Earlier this week Microsoft released Halo Wars 2, a followup to the original that has somewhat of a cult following. In contrast to the mainline Halo titles, Halo Wars is a real-time strategy game. I've played through the Halo Wars 2 campaign and dipped my feet a little bit into the multiplayer. It isn't really for me (I prefer FPS) but it was still an enjoyable experience.

Similar to Halo 5, Microsoft and 343i have decided to open up much of the game details to the public through their Halo API. I really enjoyed digging through Halo 5 data and it was a big engagement point for my interest in the game. Kudos to MS/343i for the work they do on this stuff.

Even though I don't plan to continue playing the game, I decided to update my Halo R API wrapper to now include functions to easily get data from the Halo Wars 2 endpoints. Installation instructions and a tiny example can be found on the haloR Github.

Before using it, I suggest reading through the documentation provided my 343i since the documentation for my package is kind of sparse and the returned objects can be a little bit cryptic without a reference.

And as an additional small example, I pulled some Halo Wars 2 data for the game mode 'Rumble'. This is a new mode where players have infinite resources and don't have to worry about their economy. I wanted to see which leader had the highest winrates so I pulled a bunch of matches and graphed their percentages (at the top of this post). It's interesting that the two main story characters, Cutter and Atriox, have the highest winrates.

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Being a data analyst, it’s a bit embarrassing how little experience I have with the new hotness of machine learning. I recently had a conversation with an individual who mentioned that they often employ decision and regression trees as a data exploration method and this prompted me to start looking into them.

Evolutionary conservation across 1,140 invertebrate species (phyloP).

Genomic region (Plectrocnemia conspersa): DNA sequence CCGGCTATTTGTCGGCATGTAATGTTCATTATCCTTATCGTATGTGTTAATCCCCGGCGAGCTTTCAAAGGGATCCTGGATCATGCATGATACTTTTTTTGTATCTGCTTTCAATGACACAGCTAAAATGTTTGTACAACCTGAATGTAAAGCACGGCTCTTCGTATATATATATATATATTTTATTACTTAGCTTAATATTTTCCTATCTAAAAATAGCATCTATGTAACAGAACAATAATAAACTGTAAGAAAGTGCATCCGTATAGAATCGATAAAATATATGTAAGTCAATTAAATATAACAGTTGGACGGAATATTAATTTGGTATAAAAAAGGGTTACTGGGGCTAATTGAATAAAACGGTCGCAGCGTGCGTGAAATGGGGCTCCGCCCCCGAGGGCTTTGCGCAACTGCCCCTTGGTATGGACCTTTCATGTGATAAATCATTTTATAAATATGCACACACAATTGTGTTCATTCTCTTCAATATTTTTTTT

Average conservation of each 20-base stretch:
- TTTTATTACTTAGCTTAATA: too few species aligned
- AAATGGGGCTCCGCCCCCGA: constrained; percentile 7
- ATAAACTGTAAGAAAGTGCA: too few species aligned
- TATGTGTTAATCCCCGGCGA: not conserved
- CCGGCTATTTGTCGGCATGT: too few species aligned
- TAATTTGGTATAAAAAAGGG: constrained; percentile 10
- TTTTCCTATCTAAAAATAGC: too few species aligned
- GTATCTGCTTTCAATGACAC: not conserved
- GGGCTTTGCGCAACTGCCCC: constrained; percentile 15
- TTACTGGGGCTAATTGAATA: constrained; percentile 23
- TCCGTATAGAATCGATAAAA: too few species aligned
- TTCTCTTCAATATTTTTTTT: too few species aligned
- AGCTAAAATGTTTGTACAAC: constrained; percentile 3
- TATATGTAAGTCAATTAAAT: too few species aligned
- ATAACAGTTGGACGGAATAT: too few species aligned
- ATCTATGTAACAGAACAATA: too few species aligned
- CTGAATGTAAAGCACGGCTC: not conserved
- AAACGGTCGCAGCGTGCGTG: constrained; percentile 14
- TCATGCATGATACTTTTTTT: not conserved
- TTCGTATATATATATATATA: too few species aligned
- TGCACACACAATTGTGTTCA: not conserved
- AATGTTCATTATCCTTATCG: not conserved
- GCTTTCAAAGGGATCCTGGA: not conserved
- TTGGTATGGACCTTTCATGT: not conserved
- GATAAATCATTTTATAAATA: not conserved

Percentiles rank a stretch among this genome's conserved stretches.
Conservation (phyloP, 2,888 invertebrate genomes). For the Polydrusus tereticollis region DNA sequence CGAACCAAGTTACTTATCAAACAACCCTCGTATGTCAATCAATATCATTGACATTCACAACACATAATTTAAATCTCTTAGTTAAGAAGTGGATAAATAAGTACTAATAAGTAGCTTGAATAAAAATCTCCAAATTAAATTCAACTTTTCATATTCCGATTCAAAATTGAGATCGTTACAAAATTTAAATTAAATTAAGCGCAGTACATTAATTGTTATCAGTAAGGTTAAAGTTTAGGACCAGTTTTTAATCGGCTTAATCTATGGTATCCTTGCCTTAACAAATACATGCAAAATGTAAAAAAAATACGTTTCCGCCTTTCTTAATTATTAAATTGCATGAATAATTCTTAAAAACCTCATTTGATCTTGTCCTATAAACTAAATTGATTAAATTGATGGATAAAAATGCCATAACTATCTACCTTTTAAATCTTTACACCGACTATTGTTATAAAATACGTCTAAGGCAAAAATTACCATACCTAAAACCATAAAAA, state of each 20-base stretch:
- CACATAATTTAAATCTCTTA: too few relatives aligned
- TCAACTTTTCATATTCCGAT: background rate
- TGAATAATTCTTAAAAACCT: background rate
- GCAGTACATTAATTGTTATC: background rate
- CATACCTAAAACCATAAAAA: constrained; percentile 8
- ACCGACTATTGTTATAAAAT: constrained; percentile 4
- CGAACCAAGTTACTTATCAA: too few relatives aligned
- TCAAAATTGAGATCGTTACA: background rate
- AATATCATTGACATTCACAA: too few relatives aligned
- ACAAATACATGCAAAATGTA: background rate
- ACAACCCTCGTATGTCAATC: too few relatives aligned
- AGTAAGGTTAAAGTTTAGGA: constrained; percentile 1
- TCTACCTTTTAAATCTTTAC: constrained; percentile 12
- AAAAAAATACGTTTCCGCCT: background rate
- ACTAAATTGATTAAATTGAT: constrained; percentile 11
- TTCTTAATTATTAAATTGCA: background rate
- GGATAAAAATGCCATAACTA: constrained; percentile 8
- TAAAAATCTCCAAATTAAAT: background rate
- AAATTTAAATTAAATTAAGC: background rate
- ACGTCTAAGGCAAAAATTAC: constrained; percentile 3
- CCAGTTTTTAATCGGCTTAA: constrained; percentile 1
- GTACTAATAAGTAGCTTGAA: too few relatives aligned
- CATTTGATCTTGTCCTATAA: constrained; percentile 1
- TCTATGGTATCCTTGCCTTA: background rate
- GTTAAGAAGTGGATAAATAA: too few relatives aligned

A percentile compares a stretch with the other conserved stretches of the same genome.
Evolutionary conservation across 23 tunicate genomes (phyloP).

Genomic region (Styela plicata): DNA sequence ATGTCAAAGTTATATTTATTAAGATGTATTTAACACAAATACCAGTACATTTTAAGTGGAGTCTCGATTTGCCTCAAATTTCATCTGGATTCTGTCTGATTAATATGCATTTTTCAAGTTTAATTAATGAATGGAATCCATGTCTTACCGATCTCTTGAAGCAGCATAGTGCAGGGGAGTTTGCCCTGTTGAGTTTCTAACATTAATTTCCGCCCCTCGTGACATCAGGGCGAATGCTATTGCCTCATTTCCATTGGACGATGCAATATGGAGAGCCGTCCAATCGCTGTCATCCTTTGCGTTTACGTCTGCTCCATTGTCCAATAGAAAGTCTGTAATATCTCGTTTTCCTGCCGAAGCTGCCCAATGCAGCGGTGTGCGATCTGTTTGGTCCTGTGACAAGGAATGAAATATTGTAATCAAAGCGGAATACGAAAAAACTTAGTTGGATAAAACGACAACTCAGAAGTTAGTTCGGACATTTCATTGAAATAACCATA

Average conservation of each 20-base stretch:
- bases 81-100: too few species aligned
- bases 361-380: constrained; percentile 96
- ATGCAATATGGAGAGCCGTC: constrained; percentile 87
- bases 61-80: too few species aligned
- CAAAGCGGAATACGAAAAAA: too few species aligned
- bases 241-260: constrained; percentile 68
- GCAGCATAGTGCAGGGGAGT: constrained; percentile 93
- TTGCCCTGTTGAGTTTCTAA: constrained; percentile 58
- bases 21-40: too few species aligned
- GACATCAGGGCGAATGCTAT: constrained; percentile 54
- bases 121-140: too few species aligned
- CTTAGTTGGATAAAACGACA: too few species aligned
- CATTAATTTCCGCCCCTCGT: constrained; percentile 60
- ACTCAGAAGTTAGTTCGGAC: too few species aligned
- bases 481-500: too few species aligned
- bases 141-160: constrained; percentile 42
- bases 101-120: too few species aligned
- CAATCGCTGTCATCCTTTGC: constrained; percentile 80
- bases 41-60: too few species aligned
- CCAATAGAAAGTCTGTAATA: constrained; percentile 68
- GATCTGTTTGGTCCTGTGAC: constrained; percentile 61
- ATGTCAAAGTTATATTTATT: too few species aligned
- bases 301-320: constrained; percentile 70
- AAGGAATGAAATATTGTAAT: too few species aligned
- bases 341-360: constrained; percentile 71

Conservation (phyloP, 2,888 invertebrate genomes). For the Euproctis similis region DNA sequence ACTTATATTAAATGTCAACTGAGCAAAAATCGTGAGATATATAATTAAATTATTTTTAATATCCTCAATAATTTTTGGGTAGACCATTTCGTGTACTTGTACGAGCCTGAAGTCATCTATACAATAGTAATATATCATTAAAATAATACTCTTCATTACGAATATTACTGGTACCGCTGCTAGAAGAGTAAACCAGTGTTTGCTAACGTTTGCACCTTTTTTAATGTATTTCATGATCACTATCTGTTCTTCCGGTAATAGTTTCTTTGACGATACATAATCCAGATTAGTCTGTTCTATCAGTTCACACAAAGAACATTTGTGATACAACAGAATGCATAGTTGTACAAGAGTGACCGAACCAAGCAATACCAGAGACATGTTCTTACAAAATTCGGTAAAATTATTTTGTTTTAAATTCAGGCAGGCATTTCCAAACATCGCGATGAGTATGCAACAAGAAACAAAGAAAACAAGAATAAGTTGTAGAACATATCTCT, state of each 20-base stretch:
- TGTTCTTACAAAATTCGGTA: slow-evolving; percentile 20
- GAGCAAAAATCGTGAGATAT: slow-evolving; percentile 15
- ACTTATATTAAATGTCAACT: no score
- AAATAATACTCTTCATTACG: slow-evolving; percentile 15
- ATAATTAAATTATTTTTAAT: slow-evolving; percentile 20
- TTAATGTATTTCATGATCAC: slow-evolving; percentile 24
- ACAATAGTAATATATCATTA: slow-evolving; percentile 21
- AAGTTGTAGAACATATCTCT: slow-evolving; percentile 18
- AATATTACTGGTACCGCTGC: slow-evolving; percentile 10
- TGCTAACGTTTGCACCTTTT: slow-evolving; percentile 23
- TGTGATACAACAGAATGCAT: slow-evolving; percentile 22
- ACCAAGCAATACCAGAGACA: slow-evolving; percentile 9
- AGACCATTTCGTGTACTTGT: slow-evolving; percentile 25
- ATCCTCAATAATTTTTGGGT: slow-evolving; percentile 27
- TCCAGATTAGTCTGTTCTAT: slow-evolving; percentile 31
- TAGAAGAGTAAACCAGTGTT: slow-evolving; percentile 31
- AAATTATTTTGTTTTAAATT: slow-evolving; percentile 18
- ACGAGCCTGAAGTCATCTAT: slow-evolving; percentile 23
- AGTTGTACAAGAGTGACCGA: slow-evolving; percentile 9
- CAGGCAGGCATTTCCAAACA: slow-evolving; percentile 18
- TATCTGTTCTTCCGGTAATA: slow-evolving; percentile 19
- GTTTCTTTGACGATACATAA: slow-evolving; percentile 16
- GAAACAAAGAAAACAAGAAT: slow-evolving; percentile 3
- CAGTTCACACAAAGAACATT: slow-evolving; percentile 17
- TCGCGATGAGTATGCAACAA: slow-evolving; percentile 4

Decision and regression trees are an awesome tool because of how transparent the end result is. It’s easy to understand and to explain to others who might be weary of implementing something opaque. In the simplest trees, they ask a series of yes-no questions such as: is a certain variable greater than some number. With each question you progress through different paths until you reach a terminal node. This terminal node will give you a prediction, either a classification or a value, depending on the type of tree. This process is extremely easy to follow and is the biggest selling point of decision trees.

Another advantage of decision trees is the simplicity of the algorithm used to create the tree. There are 3 basic steps that go into creating a tree. The first is a calculation on some cost function that we want to minimize. In the case of regression trees the cost function is usually just the mean squared error of all observations at that particular node. Secondly, each variable is iterated over to find the optimal way to divide the observations into two groups. Optimal, in this case, refers to the smallest mean squared error. And finally, once the optimal division is found the process is repeated on the two subgroups. This continues until certain predefined conditions are reached like minimum number of observations at a node.

In fact, the algorithm is so simple I decided to implement a basic regression tree in Julia as a learning exercise. Julia is an awesome statistical computing language thats main advantage is speed. Code written in Julia is often several times faster than the equivalent R or Python code for non-trivial calculations. My implementation is rather limited compared to the ‘rpart’ package in R or even the ‘DecisionTrees.jl’ package available in Julia. The idea was to gain a better understanding of how decision trees actually work and not to replace any of the already great implementations available.

I tested my implementation on the 'cu.summary' dataset from 'rpart'. This dataset contains information on a small number of cars and regressing on mileage gives the following tree:

Price < 9415.84 : 1

Price < 6696.9 : 2

4 : 34.0 : 3

7 : 30.714285714285715 : 3

Type IN String["Small","Sporty","Compact"] : 2

Price < 11475.8 : 3

Reliability IN String["average","Much worse"] : 4

4 : 27.25 : 5

6 : 24.166666666666668 : 5

Reliability IN String["Much worse","better"] : 4

4 : 21.0 : 5

7 : 24.428571428571427 : 5

Type IN String["Medium"] : 3

Reliability IN String["Much better","worse"] : 4

6 : 21.333333333333332 : 5

5 : 22.2 : 5

6 : 19.333333333333332 : 4

The labels show the decision that is made at each node. The lines that begin with a number show the number of observations that were placed in that bin along with the average mileage of those observations. The output isn’t pretty but it isn’t that difficult to follow since the tree is pretty shallow.

And, as always, I’ve uploaded my code to Github.

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